3.    Would you venture into adult fiction as well?

CP: Oh yeah, for sure, in a decade or two… once I’ve written some good children’s books!

4.    What drew you to children’s literature?

CP: I love children and I understand them best. I know dozens of kids who are crazy about books whereas I hardly ever meet an adult who gets excited about novels. So as far as I’m concerned, I don’t understand why any author would bother to write for adults at all!

Jokes apart, because I grew up speaking many languages (like most Indians do), the choice to write in English was neither obvious nor easy. Children’s literature still allows you to get away with a less than adequate grasp of the language. Of course, the quality of language matters in children’s fiction, but I don’t think authors necessarily have to master the language. Another reason I write for children is because the narrative structure of children’s novels closely resembles the Aristotelian dramatic structure that I am more familiar with.

5.    Every storyteller has a soft corner for a particular kind of story. There is a vast gamut of stories to be told but what are the few you wish to play with and retell?

CP: I’m not really sure, I’m still discovering myself as a writer. When I started writing my first novel, all I originally had were the true stories of three women from three different countries – one was a child, another a young lady and the third an old woman – I was inspired by these three women and really wanted to share their stories with others! So I then went on to weave a larger narrative encompassing these three stories — the story of a girl seeking to save her mother and rescue her goat, and this little girl draws strength from these three stories in her moments of crisis. And by the way, the central characters of my second and third novels (still in progress) are also strong-willed girls, so I think maybe that’s a story that I’d like to tell. Stories with strong female protagonists. Another theme that has emerged consistently in all three of the novels (much to my surprise) is collective violence. At some pivotal point in each of the three works, a mob goes berserk and threatens the safety of the main characters. So ‘collective violence’ also is a theme that I’m perhaps interested in or I don’t know… maybe that theme is just a reflection of the times we live in!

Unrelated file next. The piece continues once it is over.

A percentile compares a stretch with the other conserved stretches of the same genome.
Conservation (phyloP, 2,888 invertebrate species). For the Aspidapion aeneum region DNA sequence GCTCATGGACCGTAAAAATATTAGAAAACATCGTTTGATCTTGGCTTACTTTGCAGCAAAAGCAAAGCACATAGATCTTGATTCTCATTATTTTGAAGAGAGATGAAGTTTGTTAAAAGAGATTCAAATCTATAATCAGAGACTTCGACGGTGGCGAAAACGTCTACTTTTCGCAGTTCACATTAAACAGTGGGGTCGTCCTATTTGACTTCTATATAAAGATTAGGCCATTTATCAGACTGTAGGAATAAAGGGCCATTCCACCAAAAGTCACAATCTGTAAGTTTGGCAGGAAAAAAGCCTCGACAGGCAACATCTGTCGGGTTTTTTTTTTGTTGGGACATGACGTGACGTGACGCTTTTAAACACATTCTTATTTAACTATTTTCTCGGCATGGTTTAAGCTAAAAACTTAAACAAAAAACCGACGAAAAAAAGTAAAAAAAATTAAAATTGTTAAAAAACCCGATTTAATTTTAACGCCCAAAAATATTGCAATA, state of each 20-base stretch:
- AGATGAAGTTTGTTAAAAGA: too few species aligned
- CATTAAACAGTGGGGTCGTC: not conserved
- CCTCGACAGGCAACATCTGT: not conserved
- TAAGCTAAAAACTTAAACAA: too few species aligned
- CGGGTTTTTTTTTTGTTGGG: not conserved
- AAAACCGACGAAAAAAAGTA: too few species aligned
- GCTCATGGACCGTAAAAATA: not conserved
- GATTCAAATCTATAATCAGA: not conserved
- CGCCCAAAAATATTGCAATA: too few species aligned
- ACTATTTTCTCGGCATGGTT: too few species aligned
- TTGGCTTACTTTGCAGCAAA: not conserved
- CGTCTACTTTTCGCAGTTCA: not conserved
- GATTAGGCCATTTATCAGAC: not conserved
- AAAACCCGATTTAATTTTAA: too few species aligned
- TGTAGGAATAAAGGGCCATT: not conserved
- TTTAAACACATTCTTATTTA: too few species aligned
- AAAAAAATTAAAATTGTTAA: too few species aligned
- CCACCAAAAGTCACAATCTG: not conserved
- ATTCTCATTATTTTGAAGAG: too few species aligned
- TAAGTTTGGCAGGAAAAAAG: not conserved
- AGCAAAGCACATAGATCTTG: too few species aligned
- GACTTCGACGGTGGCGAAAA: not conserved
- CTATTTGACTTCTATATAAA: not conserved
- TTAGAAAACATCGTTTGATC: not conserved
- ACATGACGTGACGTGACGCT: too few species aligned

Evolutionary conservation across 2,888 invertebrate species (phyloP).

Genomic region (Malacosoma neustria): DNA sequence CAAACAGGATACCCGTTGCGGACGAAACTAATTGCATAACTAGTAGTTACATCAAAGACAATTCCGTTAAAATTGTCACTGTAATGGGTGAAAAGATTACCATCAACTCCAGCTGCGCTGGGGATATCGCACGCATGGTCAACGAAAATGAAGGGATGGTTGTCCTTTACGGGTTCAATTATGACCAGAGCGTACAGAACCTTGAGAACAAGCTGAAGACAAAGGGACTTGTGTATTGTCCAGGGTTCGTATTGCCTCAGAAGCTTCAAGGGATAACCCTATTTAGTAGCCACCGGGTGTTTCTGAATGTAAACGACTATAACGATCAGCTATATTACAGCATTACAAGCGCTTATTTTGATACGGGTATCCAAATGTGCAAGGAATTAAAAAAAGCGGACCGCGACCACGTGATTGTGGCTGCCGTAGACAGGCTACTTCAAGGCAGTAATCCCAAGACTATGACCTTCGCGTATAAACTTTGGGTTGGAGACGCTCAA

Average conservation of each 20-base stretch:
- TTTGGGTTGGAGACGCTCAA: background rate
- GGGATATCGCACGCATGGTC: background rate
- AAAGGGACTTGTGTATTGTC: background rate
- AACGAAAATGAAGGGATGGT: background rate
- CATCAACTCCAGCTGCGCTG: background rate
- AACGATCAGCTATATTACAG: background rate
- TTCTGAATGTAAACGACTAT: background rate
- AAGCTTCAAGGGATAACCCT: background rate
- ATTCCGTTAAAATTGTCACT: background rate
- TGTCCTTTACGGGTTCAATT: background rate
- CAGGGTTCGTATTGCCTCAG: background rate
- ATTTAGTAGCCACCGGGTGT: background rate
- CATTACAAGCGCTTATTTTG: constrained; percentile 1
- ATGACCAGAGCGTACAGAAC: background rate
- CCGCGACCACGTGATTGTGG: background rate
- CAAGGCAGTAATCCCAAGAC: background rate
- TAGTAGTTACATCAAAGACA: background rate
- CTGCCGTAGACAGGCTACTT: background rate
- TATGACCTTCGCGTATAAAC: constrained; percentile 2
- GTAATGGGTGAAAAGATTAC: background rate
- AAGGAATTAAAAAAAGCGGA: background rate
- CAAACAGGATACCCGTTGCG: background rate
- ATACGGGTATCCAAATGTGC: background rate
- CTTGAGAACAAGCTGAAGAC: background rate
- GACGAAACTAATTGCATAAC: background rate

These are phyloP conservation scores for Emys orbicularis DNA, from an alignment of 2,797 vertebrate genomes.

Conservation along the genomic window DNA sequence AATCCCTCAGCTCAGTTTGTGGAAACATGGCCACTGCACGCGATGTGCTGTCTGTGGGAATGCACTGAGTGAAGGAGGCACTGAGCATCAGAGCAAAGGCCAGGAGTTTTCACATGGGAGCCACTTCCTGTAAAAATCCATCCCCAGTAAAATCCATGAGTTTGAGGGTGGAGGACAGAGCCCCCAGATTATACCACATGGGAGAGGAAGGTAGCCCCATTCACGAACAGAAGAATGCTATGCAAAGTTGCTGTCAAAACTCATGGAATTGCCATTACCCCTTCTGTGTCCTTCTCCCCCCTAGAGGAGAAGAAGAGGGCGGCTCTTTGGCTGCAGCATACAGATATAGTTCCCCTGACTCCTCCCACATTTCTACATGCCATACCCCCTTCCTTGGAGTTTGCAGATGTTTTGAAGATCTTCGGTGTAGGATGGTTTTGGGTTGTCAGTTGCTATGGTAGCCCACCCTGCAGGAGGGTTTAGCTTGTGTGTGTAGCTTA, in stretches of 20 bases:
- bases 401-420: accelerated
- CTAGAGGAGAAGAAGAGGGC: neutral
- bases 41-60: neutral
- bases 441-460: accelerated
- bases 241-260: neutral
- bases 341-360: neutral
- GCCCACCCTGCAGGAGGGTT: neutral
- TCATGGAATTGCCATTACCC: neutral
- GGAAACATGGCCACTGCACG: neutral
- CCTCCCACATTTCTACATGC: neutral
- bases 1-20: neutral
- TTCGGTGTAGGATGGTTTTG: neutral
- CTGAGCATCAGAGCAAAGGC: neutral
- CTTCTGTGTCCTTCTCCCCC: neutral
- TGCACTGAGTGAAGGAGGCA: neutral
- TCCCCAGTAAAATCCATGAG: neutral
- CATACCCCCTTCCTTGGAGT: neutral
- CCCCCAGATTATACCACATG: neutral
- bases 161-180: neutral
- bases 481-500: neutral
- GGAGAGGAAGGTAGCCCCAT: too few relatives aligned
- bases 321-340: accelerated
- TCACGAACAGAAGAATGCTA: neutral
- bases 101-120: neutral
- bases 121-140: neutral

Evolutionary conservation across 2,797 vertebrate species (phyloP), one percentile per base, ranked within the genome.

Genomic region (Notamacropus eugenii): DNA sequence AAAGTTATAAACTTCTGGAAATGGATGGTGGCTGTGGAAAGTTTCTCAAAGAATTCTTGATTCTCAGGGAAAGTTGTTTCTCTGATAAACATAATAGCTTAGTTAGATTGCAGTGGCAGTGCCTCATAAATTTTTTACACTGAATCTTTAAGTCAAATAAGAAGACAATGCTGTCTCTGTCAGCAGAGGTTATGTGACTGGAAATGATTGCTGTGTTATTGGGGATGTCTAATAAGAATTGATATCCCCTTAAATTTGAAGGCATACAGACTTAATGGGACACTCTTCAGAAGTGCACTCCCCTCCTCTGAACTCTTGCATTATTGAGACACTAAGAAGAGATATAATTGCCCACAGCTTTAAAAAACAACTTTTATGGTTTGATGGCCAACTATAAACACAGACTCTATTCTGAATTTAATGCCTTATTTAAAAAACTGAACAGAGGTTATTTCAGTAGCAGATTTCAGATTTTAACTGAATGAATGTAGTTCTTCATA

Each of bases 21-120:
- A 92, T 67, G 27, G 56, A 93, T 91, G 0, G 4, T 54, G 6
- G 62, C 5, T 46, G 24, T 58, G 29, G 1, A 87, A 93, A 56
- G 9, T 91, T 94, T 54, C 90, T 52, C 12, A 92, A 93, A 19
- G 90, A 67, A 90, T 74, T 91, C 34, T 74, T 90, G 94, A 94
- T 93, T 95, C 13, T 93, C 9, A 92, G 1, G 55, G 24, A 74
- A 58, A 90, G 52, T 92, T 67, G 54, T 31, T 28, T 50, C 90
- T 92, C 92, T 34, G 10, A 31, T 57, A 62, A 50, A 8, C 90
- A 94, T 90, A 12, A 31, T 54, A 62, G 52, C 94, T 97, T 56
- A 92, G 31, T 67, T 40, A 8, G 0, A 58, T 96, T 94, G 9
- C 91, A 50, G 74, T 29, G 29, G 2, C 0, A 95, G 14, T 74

6.    Does the medium of communication impact the story being told? Do you make minor changes to your styles of narration depending on the medium?

CP: Oh yes, each medium is like a language of its own. So a story told on the stage would be very different from a story written on paper. Usually, the story grows organically from the medium and I’ve so far never had to translate a story from one medium to another. But if I had to, I guess major changes would be required – you’d have to rethink the story in the new language.

7.    Would you ever explore film to tell stories and I do not necessarily mean a mere recording of your story performances?

CP: What a delightful idea! I’d love to explore film but before that I’d like to gain some mastery over the craft of writing that I’ve just ventured into… By all appearances, it seems like it will take anyone a few lifetimes before they can achieve some level of mastery in this craft!

8.    How do you work on the voices of the characters? Do they play out as you write them out or do you see them first as dramatized versions before writing them? 

CP: Hmm…character voices… I don’t think I’m particularly good at it and it’s an area that I’d like to work on but I don’t really know how, because yes, I see the characters and the story as a dramatized version before writing them. Plot, setting, characters and their voices, all come in a large ‘take it or leave it’ bundle and I don’t know yet how to delicately unwrap the bundle, perform a surgical strike and then seal it up again. Maybe I’ll learn or better still – I won’t have to learn, it’ll all get better on its own as time goes on!

9.    The pace and timing of your debut novel for children The Dwarf, The Girl and the Holy Goat is superb. Did you test parts of it on younger readers before publishing? 


CP: Thank you! Your words mean a lot to me… No, it wasn’t tested on younger readers before publishing.

10. What next? 

CP: I’m very familiar with the Mahabharata but not so much the story of Ram. And so I decided to go through Valmiki’s Ramayana and as I was reading it, I got the idea for my second novel – the story of a little girl who absolutely wants to play the role of Ram in her school’s Ram Leela. Her story is interspersed with tales from the Ramayana, of the adventures of Hanuman and others.

1 June 2019

Book 21: 25 November – 1 December 2018

Every Monday I post some of the books I have received in the previous week. Embedded in the book covers and post will also be links to buy the books on Amazon India. This post will be in addition to my regular blog posts and newsletter.

In today’s Book Post 21 included are some of the titles I received in the past few weeks and are worth mentioning and not necessarily confined to parcels received last week.

Enjoy reading!

3 December 2018